Akainacephalus johnsoni: New Armored Dinosaur Species Discovered

Saturday, July 21, 2018

Life reconstruction of Akainacephalus johnsoni. Image credit: Andrey Atuchin, Denver Museum of Nature & Science.

A new species of ankylosaurid dinosaur being named Akainacephalus johnsoni has been discovered by paleontologists Jelle Wiersma and Randall Irmis from the University of Utah, Natural History Museum of Utah, and James Cook University. The discovery is reported in the journal PeerJ.

Akainacephalus johnsoni lived approximately 76 million years ago and was 13-16 feet (4-5 m) long and 3.5 feet (1-1.5 m) tall at the hips.

This species belongs to a group of four-legged herbivorous armored dinosaurs called ankylosaurids (family Ankylosauridae) that lived in Asia and western North America during the Late Cretaceous period (100-66 million years ago). One of the unique features of these creatures is the presence of a characteristic bony tail club.

The fossilized partial skeleton of Akainacephalus johnsoni — including a complete skull, much of the vertebral column, a complete tail club, several fore and hind limbs elements, and bony body armor — was recovered from the Kaiparowits Formation in Grand Staircase-Escalante National Monument in Kane County, southern Utah.

Preserved elements and skeletal reconstructions of Akainacephalus johnsoni: (A) a composite showing all holotype skeletal material of Akainacephalus johnsoni anatomically arranged in dorsal view; (B-C) cartoon illustrating a full body reconstruction for Akainacephalus johnsoni in dorsal and left lateral view; preserved material in the skeletal reconstructions is highlighted in orange. Image credit: J.P. Wiersma & R.B. Irmis, doi: 10.7717/peerj.5016.

The unique arrangement of bony armor in the shape of small cones and pyramids covering the snout and head of this dinosaur is the key research finding indicating that it is closely related to Nodocephalosaurus kirtlandensis, an ankylosaurid dinosaur that lived about 77 million years ago in what is now New Mexico.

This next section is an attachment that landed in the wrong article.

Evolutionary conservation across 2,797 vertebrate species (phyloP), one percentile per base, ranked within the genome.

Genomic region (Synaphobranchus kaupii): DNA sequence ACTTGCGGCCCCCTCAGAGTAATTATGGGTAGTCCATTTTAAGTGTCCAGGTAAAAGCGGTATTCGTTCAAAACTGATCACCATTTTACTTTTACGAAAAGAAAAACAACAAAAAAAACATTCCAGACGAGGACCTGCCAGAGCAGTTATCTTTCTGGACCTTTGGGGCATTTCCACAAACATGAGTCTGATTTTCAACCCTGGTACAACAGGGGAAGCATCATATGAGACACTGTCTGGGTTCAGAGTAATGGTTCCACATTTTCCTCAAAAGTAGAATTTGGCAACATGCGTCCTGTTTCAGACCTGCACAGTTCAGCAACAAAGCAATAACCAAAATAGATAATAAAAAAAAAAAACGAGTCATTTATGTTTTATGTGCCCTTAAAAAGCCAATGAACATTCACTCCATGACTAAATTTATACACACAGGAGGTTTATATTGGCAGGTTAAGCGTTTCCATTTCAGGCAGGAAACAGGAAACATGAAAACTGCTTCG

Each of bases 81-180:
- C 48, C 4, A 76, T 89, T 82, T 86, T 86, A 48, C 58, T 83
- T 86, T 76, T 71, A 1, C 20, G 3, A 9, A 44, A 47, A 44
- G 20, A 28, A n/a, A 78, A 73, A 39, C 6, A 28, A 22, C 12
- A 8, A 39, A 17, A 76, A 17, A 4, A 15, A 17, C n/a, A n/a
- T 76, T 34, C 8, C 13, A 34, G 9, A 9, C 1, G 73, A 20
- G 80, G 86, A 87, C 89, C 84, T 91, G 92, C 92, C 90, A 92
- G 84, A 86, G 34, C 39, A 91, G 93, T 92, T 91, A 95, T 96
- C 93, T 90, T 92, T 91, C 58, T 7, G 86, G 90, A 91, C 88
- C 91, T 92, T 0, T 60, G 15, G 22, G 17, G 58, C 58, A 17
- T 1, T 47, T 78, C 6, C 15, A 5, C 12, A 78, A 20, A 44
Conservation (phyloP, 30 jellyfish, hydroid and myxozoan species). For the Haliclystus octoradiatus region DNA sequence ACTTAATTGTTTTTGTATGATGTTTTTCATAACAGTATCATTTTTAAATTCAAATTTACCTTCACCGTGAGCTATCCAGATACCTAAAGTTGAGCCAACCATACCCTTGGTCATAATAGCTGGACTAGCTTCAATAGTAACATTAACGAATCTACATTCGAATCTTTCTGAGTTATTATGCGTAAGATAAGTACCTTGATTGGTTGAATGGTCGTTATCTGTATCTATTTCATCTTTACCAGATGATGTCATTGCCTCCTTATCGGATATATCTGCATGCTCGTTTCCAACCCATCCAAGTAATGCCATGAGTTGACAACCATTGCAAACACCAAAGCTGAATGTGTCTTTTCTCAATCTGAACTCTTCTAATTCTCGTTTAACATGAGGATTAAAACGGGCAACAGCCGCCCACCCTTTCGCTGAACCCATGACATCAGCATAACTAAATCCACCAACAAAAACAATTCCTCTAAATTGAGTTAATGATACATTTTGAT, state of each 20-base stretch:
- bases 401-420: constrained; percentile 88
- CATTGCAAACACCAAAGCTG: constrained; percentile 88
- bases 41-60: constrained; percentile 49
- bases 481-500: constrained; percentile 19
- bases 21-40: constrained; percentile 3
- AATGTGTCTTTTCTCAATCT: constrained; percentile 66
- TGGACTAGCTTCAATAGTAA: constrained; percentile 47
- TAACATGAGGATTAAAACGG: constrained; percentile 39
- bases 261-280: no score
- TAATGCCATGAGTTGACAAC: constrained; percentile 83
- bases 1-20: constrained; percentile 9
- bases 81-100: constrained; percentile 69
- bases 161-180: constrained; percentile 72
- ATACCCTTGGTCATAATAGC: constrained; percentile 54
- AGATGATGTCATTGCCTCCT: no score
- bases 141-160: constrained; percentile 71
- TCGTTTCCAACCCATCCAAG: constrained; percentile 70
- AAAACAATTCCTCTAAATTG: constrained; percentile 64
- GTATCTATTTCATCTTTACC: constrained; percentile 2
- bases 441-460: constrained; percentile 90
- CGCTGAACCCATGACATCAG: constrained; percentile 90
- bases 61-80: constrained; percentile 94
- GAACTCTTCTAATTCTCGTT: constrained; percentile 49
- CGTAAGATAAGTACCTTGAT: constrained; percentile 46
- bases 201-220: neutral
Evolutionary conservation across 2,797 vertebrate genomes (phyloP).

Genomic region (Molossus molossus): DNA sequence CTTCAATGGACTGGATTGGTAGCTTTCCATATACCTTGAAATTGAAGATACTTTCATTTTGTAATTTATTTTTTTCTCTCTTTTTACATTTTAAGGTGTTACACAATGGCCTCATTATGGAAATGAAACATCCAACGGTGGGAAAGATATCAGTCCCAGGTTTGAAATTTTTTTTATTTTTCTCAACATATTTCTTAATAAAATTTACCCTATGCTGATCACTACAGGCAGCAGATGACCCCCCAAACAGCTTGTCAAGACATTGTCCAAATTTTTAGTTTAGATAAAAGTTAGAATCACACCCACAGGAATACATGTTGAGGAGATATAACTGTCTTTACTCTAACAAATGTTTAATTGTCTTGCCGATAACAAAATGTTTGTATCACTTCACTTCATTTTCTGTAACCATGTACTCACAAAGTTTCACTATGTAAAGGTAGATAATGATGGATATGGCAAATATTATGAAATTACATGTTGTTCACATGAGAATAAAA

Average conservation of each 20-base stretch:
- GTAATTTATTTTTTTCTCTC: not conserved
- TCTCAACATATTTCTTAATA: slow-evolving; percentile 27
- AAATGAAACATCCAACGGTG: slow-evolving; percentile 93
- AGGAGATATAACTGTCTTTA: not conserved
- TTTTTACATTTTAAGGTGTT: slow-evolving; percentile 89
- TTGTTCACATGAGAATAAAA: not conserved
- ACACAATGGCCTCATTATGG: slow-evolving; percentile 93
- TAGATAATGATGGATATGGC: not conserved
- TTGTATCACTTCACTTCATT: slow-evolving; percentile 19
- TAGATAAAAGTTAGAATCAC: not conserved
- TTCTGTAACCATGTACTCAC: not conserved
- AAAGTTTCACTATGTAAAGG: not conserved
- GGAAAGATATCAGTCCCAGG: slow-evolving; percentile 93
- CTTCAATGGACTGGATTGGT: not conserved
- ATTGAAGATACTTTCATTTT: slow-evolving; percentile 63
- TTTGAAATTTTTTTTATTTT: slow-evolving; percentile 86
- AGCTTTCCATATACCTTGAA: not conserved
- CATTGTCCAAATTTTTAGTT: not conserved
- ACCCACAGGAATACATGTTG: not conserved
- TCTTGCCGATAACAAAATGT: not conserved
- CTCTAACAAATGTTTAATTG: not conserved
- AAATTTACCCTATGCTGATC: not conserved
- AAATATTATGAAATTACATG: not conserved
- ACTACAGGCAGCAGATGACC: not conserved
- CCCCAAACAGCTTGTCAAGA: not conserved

Surprisingly, Akainacephalus johnsoni and Nodocephalosaurus kirtlandensis are more closely related to Asian ankylosaurids such as Saichania and Tarchia than to other Late Cretaceous North American ankylosaurids, including Ankylosaurus and Euoplocephalus. Both of the latter species possess flat skull armor.

“A reasonable hypothesis would be that ankylosaurids from Utah are related to those found elsewhere in western North America, so we were really surprised to discover that Akainacephalus johnsoni was so closely related to species from Asia,” Dr. Irmis said.

Though ankylosaurids originated in Asia between 125 and 100 million years ago, they do not appear in the North American fossil record until around 77 million years ago.

Akainacephalus johnsoni once roamed the southern part of Laramidia, a landmass on the western coast of a shallow sea that flooded the central region, splitting the continent of North America in two.

This caused isolation along western and eastern portions of the North American continent during the Late Cretaceous period, between 95-70 million years ago.

“The geographic distribution of Late Cretaceous ankylosaurids throughout the Western Interior was the result of several geologically brief intervals of lowered sea level that allowed Asian ankylosaurid dinosaurs to immigrate to North America several times during the Late Cretaceous, resulting in the presence of two separate groups of ankylosaurid dinosaurs,” Wiersma said.

Artist’s interpretation of the newly discovered armored dinosaur Akainacephalus johnsoni. Illustration: Andrey Atuchin

“This lowering of sea levels exposed the Beringian land bridge, allowing dinosaurs and other animals to move between Asia and North America.”

“Such is exactly the case with Akainacephalus johnsoni; not only is this the first described and named Late Cretaceous ankylosaurid dinosaur from Utah, but this unique animal also strengthens the evidence that distinct northern and southern provincialism existed during the late Campanian stage in Laramidia, because to date, we don’t see this type of ankylosaurid dinosaurs in the fossil record of northern Laramidia.”

“From our observations we can conclude that at least two immigration events took place during Late Cretaceous times when lowered sea levels exposed the Beringian land bridge, connecting Asia with western North America.”


J.P. Wiersma & R.B. Irmis. 2018. A new southern Laramidian ankylosaurid,Akainacephalus johnsoni gen. et sp. nov., from the upper Campanian Kaiparowits Formation of southern Utah, USA. PeerJ 6: e5016; doi: 10.7717/peerj.5016

Source: www.sci-news.com